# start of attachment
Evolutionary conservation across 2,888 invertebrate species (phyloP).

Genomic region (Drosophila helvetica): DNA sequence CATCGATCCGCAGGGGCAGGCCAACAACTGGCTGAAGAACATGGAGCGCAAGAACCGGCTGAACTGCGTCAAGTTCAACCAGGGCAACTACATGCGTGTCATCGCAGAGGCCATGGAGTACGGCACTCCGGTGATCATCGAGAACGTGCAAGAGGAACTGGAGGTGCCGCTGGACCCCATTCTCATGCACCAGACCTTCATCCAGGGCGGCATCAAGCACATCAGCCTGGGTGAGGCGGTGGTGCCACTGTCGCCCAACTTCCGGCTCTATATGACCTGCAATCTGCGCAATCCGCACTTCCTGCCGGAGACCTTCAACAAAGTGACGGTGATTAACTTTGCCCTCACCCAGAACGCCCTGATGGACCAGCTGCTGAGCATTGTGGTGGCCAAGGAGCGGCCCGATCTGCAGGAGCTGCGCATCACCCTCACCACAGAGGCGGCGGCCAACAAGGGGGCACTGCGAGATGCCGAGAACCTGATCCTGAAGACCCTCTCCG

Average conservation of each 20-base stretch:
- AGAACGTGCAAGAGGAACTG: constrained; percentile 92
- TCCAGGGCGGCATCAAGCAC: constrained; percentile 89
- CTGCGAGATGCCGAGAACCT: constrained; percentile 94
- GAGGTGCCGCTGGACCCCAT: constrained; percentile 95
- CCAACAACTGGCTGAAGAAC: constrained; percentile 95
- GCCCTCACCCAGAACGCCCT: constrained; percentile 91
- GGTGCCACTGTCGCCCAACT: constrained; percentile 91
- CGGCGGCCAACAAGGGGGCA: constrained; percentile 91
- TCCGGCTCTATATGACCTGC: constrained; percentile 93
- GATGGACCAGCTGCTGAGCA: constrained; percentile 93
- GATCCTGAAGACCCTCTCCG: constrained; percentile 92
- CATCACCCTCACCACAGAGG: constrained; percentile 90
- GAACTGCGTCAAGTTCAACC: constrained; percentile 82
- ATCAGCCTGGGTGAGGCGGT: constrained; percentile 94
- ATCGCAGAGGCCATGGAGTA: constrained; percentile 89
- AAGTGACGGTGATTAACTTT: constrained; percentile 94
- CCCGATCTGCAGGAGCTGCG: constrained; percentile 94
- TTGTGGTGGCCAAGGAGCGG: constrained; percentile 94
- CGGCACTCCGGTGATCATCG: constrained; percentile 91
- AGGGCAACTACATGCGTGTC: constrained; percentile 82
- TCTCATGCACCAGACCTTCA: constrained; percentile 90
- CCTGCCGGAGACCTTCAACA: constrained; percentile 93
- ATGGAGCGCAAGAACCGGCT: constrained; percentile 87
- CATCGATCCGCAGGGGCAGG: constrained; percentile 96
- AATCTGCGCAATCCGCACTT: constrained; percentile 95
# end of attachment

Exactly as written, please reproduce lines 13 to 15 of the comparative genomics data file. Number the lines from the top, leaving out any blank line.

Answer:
- GATGGACCAGCTGCTGAGCA: constrained; percentile 93
- GATCCTGAAGACCCTCTCCG: constrained; percentile 92
- CATCACCCTCACCACAGAGG: constrained; percentile 90